The only extant play by the great Irish novelist, Exiles is of interest both for its autobiographical content and for formal reasons. In the characters and their circumstances details of Joyce's life are evident. The main character, Richard Rowan, the moody, tormented writer who is at odds with both his wife and the parochial Irish society around him, is clearly a portrait of Joyce himself. The character of Rowan's wife, Bertha, is certainly influenced by Joyce's lover and later wife, Nora Barnacle, with whom he left Ireland and lived a seminomadic existence in Zurich, Rome, Trieste, and Paris. As in real life, the play depicts the couple with a young son and, like Joyce, Rowan has returned to Ireland because of his mother's illness and subsequent death.
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Published by Aeterna Classics 2018
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TABLE OF CONTENTS
RICHARD ROWAN, a writer.BERTHA.ARCHIE, their son, aged eight years.ROBERT HAND, journalist.BEATRICE JUSTICE, his cousin, music teacher.BRIGID, an old servant of the Rowan family.A FISHWOMAN.
At Merrion and Ranelagh, suburbs of Dublin.Summer of the year 1912.
The drawingroom in Richard Rowan’s house at Merrion, a suburb of Dublin. On the right, forward, a fireplace, before which stands a low screen. Over the mantelpiece a giltframed glass. Further back in the right wall, folding doors leading to the parlour and kitchen. In the wall at the back to the right a small door leading to a study. Left of this a sideboard. On the wall above the sideboard a framed crayon drawing of a young man. More to the left double doors with glass panels leading out to the garden. In the wall at the left a window looking out on the road. Forward in the same wall a door leading to the hall and the upper part of the house. Between the window and door a lady’s davenport stands against the wall. Near it a wicker chair. In the centre of the room a round table. Chairs, upholstered in faded green plush, stand round the table. To the right, forward, a smaller table with a smoking service on it. Near it an easychair and a lounge. Cocoanut mats lie before the fireplace, beside the lounge and before the doors. The floor is of stained planking. The double doors at the back and the folding doors at the right have lace curtains, which are drawn halfway. The lower sash of the window is lifted and the window is hung with heavy green plush curtains. The blind is pulled down to the edge of the lifted lower sash. It is a warm afternoon in June and the room is filled with soft sunlight which is waning.
[BrigidandBeatrice Justicecome in by the door on the left.Brigidis an elderly woman, lowsized, with irongrey hair.Beatrice Justiceis a slender dark young woman of 27 years. She wears a wellmade navyblue costume and an elegant simply trimmed black straw hat, and carries a small portfolioshaped handbag.]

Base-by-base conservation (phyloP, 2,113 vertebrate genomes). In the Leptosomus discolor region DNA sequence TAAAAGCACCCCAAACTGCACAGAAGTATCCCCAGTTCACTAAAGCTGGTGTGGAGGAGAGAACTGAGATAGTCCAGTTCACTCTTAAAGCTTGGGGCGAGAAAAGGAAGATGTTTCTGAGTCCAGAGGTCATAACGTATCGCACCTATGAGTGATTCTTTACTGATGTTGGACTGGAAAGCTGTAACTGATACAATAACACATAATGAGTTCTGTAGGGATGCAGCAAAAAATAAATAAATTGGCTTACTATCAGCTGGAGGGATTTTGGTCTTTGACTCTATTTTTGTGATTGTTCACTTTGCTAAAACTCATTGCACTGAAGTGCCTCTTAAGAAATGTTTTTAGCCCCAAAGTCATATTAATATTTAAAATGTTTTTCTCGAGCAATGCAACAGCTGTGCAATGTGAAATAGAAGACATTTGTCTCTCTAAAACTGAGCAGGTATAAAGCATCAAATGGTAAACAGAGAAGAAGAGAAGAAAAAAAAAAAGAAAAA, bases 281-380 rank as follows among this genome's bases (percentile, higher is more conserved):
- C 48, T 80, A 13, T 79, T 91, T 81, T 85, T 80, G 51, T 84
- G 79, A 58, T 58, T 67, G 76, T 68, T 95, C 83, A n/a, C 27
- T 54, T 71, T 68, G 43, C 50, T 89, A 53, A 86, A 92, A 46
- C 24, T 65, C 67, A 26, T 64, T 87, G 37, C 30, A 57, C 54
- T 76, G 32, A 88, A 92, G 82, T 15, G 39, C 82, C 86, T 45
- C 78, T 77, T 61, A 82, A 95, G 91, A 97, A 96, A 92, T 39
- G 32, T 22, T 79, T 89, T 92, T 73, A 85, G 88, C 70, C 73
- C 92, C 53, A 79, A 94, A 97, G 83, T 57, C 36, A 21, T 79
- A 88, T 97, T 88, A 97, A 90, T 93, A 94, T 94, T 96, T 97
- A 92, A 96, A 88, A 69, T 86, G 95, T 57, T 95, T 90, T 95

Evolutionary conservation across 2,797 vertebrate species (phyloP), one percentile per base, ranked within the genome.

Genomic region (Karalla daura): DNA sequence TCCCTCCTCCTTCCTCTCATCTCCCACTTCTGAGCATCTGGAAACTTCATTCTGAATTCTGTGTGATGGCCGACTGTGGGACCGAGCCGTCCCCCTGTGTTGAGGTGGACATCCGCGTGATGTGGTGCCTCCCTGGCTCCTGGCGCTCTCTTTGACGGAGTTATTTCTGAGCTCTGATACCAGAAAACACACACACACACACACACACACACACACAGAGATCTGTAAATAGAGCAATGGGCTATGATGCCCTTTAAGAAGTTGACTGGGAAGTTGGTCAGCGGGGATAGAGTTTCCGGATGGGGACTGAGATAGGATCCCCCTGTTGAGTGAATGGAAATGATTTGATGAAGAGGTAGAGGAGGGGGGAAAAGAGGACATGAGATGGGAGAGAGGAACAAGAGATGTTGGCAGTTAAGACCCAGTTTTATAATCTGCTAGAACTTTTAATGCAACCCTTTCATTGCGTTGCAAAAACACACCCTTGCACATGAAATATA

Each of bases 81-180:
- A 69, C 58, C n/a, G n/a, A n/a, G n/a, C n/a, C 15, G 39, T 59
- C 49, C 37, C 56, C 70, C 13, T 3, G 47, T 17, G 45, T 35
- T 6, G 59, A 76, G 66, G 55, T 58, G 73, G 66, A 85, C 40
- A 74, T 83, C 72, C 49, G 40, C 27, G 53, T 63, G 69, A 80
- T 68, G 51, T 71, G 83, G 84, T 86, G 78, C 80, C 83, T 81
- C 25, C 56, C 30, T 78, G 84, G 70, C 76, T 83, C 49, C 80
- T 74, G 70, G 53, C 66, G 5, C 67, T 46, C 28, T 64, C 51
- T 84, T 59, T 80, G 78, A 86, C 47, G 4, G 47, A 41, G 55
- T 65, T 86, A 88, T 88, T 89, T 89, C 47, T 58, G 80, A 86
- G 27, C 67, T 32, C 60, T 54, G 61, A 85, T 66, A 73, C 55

BRIGID.The mistress and Master Archie is at the bath. They never expected you. Did you send word you were back, Miss Justice?
BEATRICE.No. I arrived just now.
BRIGID.[Points to the easychair.] Sit down and I’ll tell the master you are here. Were you long in the train?
BEATRICE.[Sitting down.] Since morning.
BRIGID.Master Archie got your postcard with the views of Youghal. You’re tired out, I’m sure.
BEATRICE.O, no. [She coughs rather nervously.] Did he practise the piano while I was away?
BRIGID.[Laughs heartily.] Practice, how are you! Is it Master Archie? He is mad after the milkman’s horse now. Had you nice weather down there, Miss Justice?
BEATRICE.Rather wet, I think.
BRIGID.[Sympathetically.] Look at that now. And there is rain overhead too. [Moving towards the study.] I’ll tell him you are here.
BEATRICE.Is Mr Rowan in?
BRIGID.[Points.] He is in his study. He is wearing himself out about something he is writing. Up half the night he does be. [Going.] I’ll call him.
BEATRICE.Don’t disturb him, Brigid. I can wait here till they come back if they are not long.
BRIGID.And I saw something in the letterbox when I was letting you in. [She crosses to the study door, opens it slightly and calls.] Master Richard, Miss Justice is here for Master Archie’s lesson.
[Richard Rowancomes in from the study and advances towardsBeatrice, holding out his hand. He is a tall athletic young man of a rather lazy carriage. He has light brown hair and a moustache and wears glasses. He is dressed in loose lightgrey tweed.]
BEATRICE.[Rises and shakes hands, blushing slightly.] Good afternoon, Mr Rowan. I did not want Brigid to disturb you.
RICHARD.Disturb me? My goodness!
BRIGID.There is something in the letterbox, sir.
RICHARD.[Takes a small bunch of keys from his pocket and hands them to her.] Here.
[Brigidgoes out by the door at the left and is heard opening and closing the box. A short pause. She enters with two newspapers in her hands.]
BRIGID.No, sir. Only them Italian newspapers.
RICHARD.Leave them on my desk, will you?
[Brigidhands him back the keys, leaves the newspapers in the study, comes out again and goes out by the folding doors on the right.]
RICHARD.Please, sit down. Bertha will be back in a moment.
[Beatricesits down again in the easychair.Richardsits beside the table.]
RICHARD.I had begun to think you would never come back. It is twelve days since you were here.
BEATRICE.I thought of that too. But I have come.
RICHARD.Have you thought over what I told you when you were here last?